Educational Philosophy Part II: Educating for Liberty
In 1843, Mellen Chamberlain interviewed Captain Levi Preston, a 91 year old American who had fought at Concord and Lexington in the Revolutionary War. The Captain's answer provides a good insight into the minds of the men who fought. They were perhaps not so swayed by individual taxes, perceived oppression or the philosophis of Locke and others.

"Captain Preston, why did you go to the Concord fight, the 19th of April, 1775?"

"Why did I go?"

Yes, my histories tell me that you men of the Revolution took up arms against intolerable oppressions. What were they?"

"Oppresions?" Captain Preston asked. "I didn't feel them."

"What, were you not oppressed by the Stamp Act?"

"I never saw one of those stamps...and I am certain I never paid a penny for one of them."

"Well, what then about the tea-tax?"

"Tea-tax! I never drank a drop of the stuff, the boys threw it all overboard."

"Then I suppose you had been reading Harrington or Sidney and Locke about the eternal principles of liberty."

"Never heard of 'em. We read only the Bible, the Catechism, Watts' Psalms and Hymns, and the Almanack."

"Well, then, what was the matter? and what did you mean in going to the fight?"

"Young man, what we meant in going for those Redcoats was this: we always had governed ourselves, and we always meant to. They didn't mean we should."

The Captain hints at a yearning for liberty and freedom which was not reactionary in nature nor was it born of philosophical debate. It seems a matter of cultural heritage, handed down from father to son as he emphasizes, "..we always had governed ourselves, and we always meant to." However, even this, in the absence of true oppression, is hardly worth the bloodshed that would surely result from an obscure colony taking on the most powerful military force in the world belonging to an empire upon which the sun never set.

The political text of early America was the bible. The main speakers in the debate were pastors speaking from the pulpit. The message was that man was created by God for His glory. We were to be governed internally by Christ, answering to God rather than to man. These were held as inaliable rights endowed to men by their Creator. These points were discussed and debated in churches, in homes and in the public arena, with many of the leading thinkers returning always to their bible as the foundation of their beliefs.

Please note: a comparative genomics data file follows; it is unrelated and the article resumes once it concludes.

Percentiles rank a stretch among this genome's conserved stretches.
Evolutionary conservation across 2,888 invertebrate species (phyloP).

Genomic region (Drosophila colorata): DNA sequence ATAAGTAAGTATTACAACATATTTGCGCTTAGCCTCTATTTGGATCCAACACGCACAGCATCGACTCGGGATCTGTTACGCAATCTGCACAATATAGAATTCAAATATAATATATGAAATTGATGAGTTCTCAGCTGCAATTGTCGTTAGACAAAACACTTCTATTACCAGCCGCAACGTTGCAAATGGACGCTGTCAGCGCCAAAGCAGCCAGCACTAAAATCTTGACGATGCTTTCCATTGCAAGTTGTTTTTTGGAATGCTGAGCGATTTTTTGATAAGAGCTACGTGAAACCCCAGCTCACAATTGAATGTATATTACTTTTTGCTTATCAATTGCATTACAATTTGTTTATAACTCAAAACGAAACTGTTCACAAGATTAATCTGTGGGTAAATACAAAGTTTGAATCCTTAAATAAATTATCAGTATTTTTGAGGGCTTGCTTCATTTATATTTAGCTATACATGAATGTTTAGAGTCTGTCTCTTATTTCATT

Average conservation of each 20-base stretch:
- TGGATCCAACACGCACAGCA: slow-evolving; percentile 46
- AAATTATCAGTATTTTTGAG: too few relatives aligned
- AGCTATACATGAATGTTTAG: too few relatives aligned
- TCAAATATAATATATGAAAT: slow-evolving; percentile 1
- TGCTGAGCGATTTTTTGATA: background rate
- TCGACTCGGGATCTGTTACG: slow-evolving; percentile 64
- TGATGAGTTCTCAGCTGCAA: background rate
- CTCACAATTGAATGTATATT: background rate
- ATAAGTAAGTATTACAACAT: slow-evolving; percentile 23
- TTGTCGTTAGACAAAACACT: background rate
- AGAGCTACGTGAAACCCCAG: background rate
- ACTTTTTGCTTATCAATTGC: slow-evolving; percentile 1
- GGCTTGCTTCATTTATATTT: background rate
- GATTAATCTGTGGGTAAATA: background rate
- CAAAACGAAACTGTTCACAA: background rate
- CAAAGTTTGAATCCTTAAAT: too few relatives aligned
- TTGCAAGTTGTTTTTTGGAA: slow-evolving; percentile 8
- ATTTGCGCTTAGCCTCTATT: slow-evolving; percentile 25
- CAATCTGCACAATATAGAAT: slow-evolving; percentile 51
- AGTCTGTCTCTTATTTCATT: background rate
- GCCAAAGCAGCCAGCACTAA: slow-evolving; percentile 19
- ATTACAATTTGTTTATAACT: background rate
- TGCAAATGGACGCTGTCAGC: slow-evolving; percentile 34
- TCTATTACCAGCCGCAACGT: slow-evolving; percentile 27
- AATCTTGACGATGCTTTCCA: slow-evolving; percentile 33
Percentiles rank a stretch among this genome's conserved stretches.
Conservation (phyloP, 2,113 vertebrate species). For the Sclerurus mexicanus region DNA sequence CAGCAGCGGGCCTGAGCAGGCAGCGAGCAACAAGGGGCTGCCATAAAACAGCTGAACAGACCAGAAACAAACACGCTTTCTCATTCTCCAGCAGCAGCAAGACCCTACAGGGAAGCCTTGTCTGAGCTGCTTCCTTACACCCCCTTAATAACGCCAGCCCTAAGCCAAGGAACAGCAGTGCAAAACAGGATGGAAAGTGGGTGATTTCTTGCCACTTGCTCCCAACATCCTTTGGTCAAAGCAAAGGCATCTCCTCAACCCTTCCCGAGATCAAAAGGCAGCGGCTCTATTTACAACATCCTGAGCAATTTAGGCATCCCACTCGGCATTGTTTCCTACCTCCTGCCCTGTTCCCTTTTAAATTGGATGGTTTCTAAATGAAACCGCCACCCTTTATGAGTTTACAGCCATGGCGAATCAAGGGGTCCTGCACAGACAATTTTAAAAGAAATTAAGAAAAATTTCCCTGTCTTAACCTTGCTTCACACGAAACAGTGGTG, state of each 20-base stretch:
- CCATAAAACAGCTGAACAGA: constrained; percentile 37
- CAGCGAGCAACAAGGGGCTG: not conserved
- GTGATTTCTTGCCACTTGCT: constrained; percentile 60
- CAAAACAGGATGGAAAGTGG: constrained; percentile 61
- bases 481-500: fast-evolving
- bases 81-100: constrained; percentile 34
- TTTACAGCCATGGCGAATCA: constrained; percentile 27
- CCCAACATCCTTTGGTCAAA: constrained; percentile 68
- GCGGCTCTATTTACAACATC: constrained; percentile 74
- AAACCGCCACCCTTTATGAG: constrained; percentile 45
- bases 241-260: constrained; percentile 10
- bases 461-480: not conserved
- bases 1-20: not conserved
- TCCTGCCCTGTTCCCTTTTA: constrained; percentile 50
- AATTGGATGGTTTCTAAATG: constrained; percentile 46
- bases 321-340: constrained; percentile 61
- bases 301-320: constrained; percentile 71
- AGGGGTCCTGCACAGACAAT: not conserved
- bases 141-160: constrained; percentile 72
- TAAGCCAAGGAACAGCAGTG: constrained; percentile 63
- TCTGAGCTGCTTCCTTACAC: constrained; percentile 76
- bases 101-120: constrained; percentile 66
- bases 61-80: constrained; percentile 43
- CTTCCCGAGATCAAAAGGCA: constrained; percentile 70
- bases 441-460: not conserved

As I think on my purpose in education, I can think of no higher purpose than that of liberty. This word has a considerable history, one which I may explore in subsequent posts. For now, I will explain only what this word means to me in terms of education. For me, it is roughly synonymous with "Christian self-government." Webster's 1828 defines it thus:
Freedom from restraint, in a general sense, and applicable to the body, or to the will or mind. The body is at liberty, when not confined; the will or mind is at liberty, when not checked or controlled. A man enjoys liberty, when no physical force operates to restrain his actions or volitions.
Christian liberty is not anarchy. We may reject notions of outside force or control as governing our actions, even as we submit to their authority. Sovereignty rests neither in the outside force of the state nor within the individual, but with God. The Christian is governed internally through the indwelling of the Holy Spirit and it is in this state that man has the purest expression of liberty. Scripture summarizes this concept more clearly:
And I will walk at liberty; for I seek thy precepts.
--Psalm 119:45
Isaiah tells us:
The Spirit of the Lord GOD is upon me; because the LORD hath anointed me to preach good tidings unto the meek; he hath sent me to bind up the brokenhearted, to proclaim liberty to the captives, and the opening of the prison to them that are bound; To proclaim the acceptable year of the LORD,
--Isaiah 61:1-2
Notably, Jesus is handed this very passage when he speaks in the synagogue and he announces to His audience that the scripture has been fulfilled in their ears (Luke 4:18). Through Christ's sacrifice, we have been set free from the bondage of sin. As I educate my daughter, my primary goal is to teach her to read the scripture for herself. This entails both the ability to decode the words and comprehend their meaning. Going beyond that, I also expect her to be able to reason from the scripture and make applications in her life. She should be able to view the bible as her main text book in spiritual, moral and political affairs. God provides for us an absolute standard against which to measure all ideas and actions. To know true liberty, our children must learn to measure themselves against this standard regardless of external pressure from culture.
Now the Lord is that Spirit: and where the Spirit of the Lord is, there is liberty.
--2Corinthians 3:17
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